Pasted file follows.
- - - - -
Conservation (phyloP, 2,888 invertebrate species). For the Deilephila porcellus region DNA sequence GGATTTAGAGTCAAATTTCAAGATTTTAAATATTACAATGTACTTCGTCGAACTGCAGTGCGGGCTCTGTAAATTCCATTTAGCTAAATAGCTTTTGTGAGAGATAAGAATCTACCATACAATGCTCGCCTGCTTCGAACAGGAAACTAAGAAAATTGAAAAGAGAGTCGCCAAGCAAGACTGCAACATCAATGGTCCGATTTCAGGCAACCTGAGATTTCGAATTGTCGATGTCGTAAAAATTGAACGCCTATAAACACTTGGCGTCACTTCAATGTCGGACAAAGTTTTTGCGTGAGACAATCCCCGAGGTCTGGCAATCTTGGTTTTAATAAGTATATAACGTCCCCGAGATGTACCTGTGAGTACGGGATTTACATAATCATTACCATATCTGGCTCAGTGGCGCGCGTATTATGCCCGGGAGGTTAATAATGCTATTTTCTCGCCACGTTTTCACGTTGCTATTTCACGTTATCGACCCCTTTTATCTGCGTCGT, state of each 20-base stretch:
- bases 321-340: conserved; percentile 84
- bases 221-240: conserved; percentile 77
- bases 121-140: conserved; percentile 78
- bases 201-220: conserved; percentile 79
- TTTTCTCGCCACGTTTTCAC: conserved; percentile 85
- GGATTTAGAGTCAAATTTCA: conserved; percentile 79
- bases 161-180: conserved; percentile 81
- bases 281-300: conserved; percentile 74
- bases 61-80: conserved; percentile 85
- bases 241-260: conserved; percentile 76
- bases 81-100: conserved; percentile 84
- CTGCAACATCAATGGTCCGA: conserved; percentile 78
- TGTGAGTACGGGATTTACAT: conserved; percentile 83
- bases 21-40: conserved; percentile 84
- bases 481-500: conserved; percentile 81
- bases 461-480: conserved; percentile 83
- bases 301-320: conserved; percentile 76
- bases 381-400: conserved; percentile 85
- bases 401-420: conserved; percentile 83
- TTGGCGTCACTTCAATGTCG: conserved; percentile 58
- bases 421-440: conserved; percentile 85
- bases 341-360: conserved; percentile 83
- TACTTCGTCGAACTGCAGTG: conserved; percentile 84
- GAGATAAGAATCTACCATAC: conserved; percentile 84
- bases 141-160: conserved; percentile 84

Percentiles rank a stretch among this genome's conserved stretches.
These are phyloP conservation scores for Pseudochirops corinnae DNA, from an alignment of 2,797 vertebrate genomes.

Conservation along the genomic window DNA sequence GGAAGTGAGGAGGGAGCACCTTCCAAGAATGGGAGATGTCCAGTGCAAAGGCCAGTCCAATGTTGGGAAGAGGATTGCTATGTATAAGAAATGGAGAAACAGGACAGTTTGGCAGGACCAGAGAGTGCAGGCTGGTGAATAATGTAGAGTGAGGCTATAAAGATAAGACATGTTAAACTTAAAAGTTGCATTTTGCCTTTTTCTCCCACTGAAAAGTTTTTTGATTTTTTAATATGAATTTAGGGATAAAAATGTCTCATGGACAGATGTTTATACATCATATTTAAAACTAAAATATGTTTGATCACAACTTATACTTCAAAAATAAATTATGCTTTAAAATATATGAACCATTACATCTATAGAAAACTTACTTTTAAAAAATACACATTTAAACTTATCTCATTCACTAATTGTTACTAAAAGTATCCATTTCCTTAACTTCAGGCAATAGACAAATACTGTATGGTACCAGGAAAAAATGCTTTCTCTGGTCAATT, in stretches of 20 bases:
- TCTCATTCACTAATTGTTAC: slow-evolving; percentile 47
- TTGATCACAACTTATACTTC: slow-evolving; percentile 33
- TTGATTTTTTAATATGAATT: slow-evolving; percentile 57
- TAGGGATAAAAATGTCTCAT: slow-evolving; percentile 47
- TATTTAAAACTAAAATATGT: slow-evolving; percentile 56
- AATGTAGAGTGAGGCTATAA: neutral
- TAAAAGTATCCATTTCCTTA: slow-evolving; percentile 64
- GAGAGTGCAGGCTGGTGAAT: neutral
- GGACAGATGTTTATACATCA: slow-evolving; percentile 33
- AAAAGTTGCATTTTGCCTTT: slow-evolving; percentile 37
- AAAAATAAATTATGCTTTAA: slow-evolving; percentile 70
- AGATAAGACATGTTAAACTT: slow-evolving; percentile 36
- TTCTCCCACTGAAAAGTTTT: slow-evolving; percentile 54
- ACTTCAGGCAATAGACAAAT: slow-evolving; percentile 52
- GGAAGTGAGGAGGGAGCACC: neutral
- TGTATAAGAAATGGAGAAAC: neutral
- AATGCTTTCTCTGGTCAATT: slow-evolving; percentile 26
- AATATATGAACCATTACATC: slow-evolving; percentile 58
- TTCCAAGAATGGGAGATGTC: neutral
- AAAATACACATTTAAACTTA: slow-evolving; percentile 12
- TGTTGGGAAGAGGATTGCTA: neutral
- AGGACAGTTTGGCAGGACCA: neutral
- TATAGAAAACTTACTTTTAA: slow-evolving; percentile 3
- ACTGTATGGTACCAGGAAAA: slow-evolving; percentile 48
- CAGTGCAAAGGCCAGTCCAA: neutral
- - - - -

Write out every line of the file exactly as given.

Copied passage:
Conservation (phyloP, 2,888 invertebrate species). For the Deilephila porcellus region DNA sequence GGATTTAGAGTCAAATTTCAAGATTTTAAATATTACAATGTACTTCGTCGAACTGCAGTGCGGGCTCTGTAAATTCCATTTAGCTAAATAGCTTTTGTGAGAGATAAGAATCTACCATACAATGCTCGCCTGCTTCGAACAGGAAACTAAGAAAATTGAAAAGAGAGTCGCCAAGCAAGACTGCAACATCAATGGTCCGATTTCAGGCAACCTGAGATTTCGAATTGTCGATGTCGTAAAAATTGAACGCCTATAAACACTTGGCGTCACTTCAATGTCGGACAAAGTTTTTGCGTGAGACAATCCCCGAGGTCTGGCAATCTTGGTTTTAATAAGTATATAACGTCCCCGAGATGTACCTGTGAGTACGGGATTTACATAATCATTACCATATCTGGCTCAGTGGCGCGCGTATTATGCCCGGGAGGTTAATAATGCTATTTTCTCGCCACGTTTTCACGTTGCTATTTCACGTTATCGACCCCTTTTATCTGCGTCGT, state of each 20-base stretch:
- bases 321-340: conserved; percentile 84
- bases 221-240: conserved; percentile 77
- bases 121-140: conserved; percentile 78
- bases 201-220: conserved; percentile 79
- TTTTCTCGCCACGTTTTCAC: conserved; percentile 85
- GGATTTAGAGTCAAATTTCA: conserved; percentile 79
- bases 161-180: conserved; percentile 81
- bases 281-300: conserved; percentile 74
- bases 61-80: conserved; percentile 85
- bases 241-260: conserved; percentile 76
- bases 81-100: conserved; percentile 84
- CTGCAACATCAATGGTCCGA: conserved; percentile 78
- TGTGAGTACGGGATTTACAT: conserved; percentile 83
- bases 21-40: conserved; percentile 84
- bases 481-500: conserved; percentile 81
- bases 461-480: conserved; percentile 83
- bases 301-320: conserved; percentile 76
- bases 381-400: conserved; percentile 85
- bases 401-420: conserved; percentile 83
- TTGGCGTCACTTCAATGTCG: conserved; percentile 58
- bases 421-440: conserved; percentile 85
- bases 341-360: conserved; percentile 83
- TACTTCGTCGAACTGCAGTG: conserved; percentile 84
- GAGATAAGAATCTACCATAC: conserved; percentile 84
- bases 141-160: conserved; percentile 84

Percentiles rank a stretch among this genome's conserved stretches.
These are phyloP conservation scores for Pseudochirops corinnae DNA, from an alignment of 2,797 vertebrate genomes.

Conservation along the genomic window DNA sequence GGAAGTGAGGAGGGAGCACCTTCCAAGAATGGGAGATGTCCAGTGCAAAGGCCAGTCCAATGTTGGGAAGAGGATTGCTATGTATAAGAAATGGAGAAACAGGACAGTTTGGCAGGACCAGAGAGTGCAGGCTGGTGAATAATGTAGAGTGAGGCTATAAAGATAAGACATGTTAAACTTAAAAGTTGCATTTTGCCTTTTTCTCCCACTGAAAAGTTTTTTGATTTTTTAATATGAATTTAGGGATAAAAATGTCTCATGGACAGATGTTTATACATCATATTTAAAACTAAAATATGTTTGATCACAACTTATACTTCAAAAATAAATTATGCTTTAAAATATATGAACCATTACATCTATAGAAAACTTACTTTTAAAAAATACACATTTAAACTTATCTCATTCACTAATTGTTACTAAAAGTATCCATTTCCTTAACTTCAGGCAATAGACAAATACTGTATGGTACCAGGAAAAAATGCTTTCTCTGGTCAATT, in stretches of 20 bases:
- TCTCATTCACTAATTGTTAC: slow-evolving; percentile 47
- TTGATCACAACTTATACTTC: slow-evolving; percentile 33
- TTGATTTTTTAATATGAATT: slow-evolving; percentile 57
- TAGGGATAAAAATGTCTCAT: slow-evolving; percentile 47
- TATTTAAAACTAAAATATGT: slow-evolving; percentile 56
- AATGTAGAGTGAGGCTATAA: neutral
- TAAAAGTATCCATTTCCTTA: slow-evolving; percentile 64
- GAGAGTGCAGGCTGGTGAAT: neutral
- GGACAGATGTTTATACATCA: slow-evolving; percentile 33
- AAAAGTTGCATTTTGCCTTT: slow-evolving; percentile 37
- AAAAATAAATTATGCTTTAA: slow-evolving; percentile 70
- AGATAAGACATGTTAAACTT: slow-evolving; percentile 36
- TTCTCCCACTGAAAAGTTTT: slow-evolving; percentile 54
- ACTTCAGGCAATAGACAAAT: slow-evolving; percentile 52
- GGAAGTGAGGAGGGAGCACC: neutral
- TGTATAAGAAATGGAGAAAC: neutral
- AATGCTTTCTCTGGTCAATT: slow-evolving; percentile 26
- AATATATGAACCATTACATC: slow-evolving; percentile 58
- TTCCAAGAATGGGAGATGTC: neutral
- AAAATACACATTTAAACTTA: slow-evolving; percentile 12
- TGTTGGGAAGAGGATTGCTA: neutral
- AGGACAGTTTGGCAGGACCA: neutral
- TATAGAAAACTTACTTTTAA: slow-evolving; percentile 3
- ACTGTATGGTACCAGGAAAA: slow-evolving; percentile 48
- CAGTGCAAAGGCCAGTCCAA: neutral